Running a business is not like buying stocks – you don’t buy it and wait for it to make money. When I bought my first franchise, I was an executive owner, but I wanted to spend more time with my family, so I became an out of office sale owner. In the end, I hired the right people, assigned them daily operations and became an absent owner. I was so helpless at the time, but I could never start that way. You have to spend a little time getting to know the business, understanding it and gaining the acumen to make the right hiring decisions with people you trust.
6. Identify the brand that best suits your passions and wallet
According to 2019 Statista Report, has 773,000 franchises in USA, and franchise consultant Mark Siebert guess that The year 2021 will be a typical year for the development of the franchise. There are so many things to choose from, and startup fees vary widely. Budget Blinds LLC can be priced from $ 125K to $ 245K, while Wyndham The Gardens brand starts at $ 447K and can go up to $ 14.4 Millions.
If you can’t see yourself working in a window curtain or a hotel, there are thousands of other businesses in dozens of other industries to choose from – from restaurants to real estate agencies to fitness centers, Beauty salon to hardware store. It all depends on what you love and what you can afford.
7. Consult your inner circle
Be it a family member, another important person, a confidant, a business consultant or a lawyer, someone in your internal circle will make a point you haven’t considered. before and that is worth talking about. You will spend a large amount of time and capital, and your personal life will change as much as your professional life.
For people with a partner or family, this could be a problem. For everyone’s mental health, let’s talk about how those changes could impact your relationships. Even people without partners or families will have additional responsibilities as they become a franchisee, and work life balance will need adjustments.
8. Talk to current and previous franchise owners
This may seem like common sense, but not everyone is looking for current and former franchise owners who have worked with the business through good times and bad times. You should talk to the people you’re interested in, and the easiest way to do that is to simply visit the business and ask to speak with the owner. They can tell you about the management team, training, franchise fees and other things you might not even have thought of.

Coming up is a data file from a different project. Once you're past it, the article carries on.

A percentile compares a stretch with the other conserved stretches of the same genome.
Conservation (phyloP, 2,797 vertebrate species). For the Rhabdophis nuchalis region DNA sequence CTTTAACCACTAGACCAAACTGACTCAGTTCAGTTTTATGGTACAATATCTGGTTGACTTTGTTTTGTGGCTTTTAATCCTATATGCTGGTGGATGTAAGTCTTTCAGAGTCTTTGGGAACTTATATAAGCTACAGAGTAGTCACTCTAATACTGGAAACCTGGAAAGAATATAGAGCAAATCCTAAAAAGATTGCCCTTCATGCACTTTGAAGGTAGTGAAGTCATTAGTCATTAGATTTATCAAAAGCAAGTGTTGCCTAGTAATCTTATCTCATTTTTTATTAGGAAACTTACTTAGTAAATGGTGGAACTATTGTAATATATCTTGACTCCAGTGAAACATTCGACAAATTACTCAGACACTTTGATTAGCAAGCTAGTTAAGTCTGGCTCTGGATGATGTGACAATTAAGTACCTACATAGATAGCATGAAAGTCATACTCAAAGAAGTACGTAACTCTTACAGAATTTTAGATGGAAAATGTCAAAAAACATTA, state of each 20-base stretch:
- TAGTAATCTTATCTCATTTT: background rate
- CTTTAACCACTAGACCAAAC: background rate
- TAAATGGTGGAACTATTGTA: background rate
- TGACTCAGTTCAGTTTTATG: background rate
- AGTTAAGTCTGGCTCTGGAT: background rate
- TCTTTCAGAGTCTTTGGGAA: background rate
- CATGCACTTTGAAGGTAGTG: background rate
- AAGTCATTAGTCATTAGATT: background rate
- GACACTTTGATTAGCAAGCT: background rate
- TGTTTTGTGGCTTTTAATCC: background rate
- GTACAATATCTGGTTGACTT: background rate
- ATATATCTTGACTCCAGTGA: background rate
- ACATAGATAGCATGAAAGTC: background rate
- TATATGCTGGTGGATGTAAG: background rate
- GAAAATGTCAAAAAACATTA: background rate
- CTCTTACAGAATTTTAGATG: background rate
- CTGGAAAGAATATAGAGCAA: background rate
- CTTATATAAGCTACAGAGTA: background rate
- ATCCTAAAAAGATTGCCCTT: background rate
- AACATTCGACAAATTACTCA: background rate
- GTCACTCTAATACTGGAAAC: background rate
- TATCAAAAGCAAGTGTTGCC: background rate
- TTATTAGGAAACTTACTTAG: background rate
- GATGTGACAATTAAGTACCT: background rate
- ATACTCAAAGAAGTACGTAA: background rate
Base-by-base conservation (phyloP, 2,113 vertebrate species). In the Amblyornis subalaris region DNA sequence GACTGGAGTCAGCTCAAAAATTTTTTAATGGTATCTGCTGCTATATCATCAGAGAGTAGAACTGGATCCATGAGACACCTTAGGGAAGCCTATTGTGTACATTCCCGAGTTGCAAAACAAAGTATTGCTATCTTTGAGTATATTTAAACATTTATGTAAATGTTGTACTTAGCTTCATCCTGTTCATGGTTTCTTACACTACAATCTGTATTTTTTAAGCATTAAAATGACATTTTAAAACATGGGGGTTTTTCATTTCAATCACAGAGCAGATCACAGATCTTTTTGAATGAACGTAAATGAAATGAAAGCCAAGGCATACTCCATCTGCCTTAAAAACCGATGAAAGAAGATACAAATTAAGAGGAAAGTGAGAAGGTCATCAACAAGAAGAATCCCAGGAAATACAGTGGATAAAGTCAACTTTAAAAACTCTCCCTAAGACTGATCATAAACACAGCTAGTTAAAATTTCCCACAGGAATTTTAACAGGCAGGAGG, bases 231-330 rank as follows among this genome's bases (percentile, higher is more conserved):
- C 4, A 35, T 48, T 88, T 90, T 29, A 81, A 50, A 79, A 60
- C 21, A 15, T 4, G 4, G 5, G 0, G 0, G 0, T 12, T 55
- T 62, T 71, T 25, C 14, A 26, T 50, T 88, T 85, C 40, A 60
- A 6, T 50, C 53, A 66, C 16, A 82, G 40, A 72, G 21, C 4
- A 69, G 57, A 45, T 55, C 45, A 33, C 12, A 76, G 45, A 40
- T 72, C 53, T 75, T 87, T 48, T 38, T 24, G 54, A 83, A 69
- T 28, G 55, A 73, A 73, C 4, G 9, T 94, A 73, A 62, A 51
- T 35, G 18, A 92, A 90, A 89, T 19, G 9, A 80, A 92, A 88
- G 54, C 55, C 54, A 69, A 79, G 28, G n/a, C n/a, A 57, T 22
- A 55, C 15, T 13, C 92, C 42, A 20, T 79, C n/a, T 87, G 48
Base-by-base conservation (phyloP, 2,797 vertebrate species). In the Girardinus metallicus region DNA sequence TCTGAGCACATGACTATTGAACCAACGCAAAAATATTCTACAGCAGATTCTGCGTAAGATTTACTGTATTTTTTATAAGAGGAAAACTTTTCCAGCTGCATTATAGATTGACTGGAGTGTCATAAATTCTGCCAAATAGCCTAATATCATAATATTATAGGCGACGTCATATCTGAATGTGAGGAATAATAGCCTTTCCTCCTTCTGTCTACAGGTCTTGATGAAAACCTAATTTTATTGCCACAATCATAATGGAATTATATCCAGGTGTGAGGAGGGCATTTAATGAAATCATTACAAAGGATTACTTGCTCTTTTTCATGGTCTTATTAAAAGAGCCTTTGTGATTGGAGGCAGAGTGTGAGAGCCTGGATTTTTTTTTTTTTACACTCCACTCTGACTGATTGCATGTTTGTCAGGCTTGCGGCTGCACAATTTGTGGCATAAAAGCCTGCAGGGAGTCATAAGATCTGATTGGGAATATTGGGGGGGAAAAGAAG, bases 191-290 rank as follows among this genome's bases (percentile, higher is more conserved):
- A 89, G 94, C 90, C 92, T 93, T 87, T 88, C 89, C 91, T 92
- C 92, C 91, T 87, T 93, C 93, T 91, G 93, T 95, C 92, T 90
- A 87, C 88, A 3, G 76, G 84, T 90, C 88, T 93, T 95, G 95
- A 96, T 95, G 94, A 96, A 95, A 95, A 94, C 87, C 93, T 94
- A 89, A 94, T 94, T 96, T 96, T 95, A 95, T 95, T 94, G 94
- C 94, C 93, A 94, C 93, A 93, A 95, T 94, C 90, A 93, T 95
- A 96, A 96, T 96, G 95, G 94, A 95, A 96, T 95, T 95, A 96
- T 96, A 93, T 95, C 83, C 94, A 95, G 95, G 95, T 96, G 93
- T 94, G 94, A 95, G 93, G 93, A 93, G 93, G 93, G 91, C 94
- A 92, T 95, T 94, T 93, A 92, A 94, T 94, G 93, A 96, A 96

On the other hand, talking to people who are dissatisfied in their experience can give you pitfalls to avoid. But be careful in your listening and bring overly optimistic and overly pessimistic owners with just a grain of salt. No business is without problems, just as no business is completely rotten.
9. Meet the management team
After you’ve found a business you’re passionate about, that fits your budget, and one you’ve researched carefully, it’s time to talk to everyone in the company, see what their process is. , how they’re organized, and how they’ll support you and get your business going – because that’s why you’re paying for a franchise in the first place.
Make sure you have ongoing support. If you click with someone on the management side and with a team there, you’re ready to have a successful business. You will be in trouble, no matter what anyone says. I have never met anyone who says they have had a smooth trip with the business they own. So when you get over those bumps, make sure everyone on both sides has the same goal. You want the right team to share the right business concepts.
10. Develop your exit strategy
While planning to leave before you start may seem contradictory, developing an exit strategy is both part of a long-term personal plan and an important component of the overall business strategy. your body. Even starting out, you should know your ultimate goal for the franchise. You may want to grow your business and customer base to a certain point and then sell or pass on your business to your children, grandchildren, or other family members.
How easy is it to get out? This is a question you should ask the management team when you meet them. You want to ensure that your exit, whether you are choosing to sell or transfer the franchise, is the same as entering the franchise world.
I find franchising the ideal working environment for me. Although I have encountered difficulties myself, using this route has kept me on track and eventually growing.
Related: Ignore the franchise myths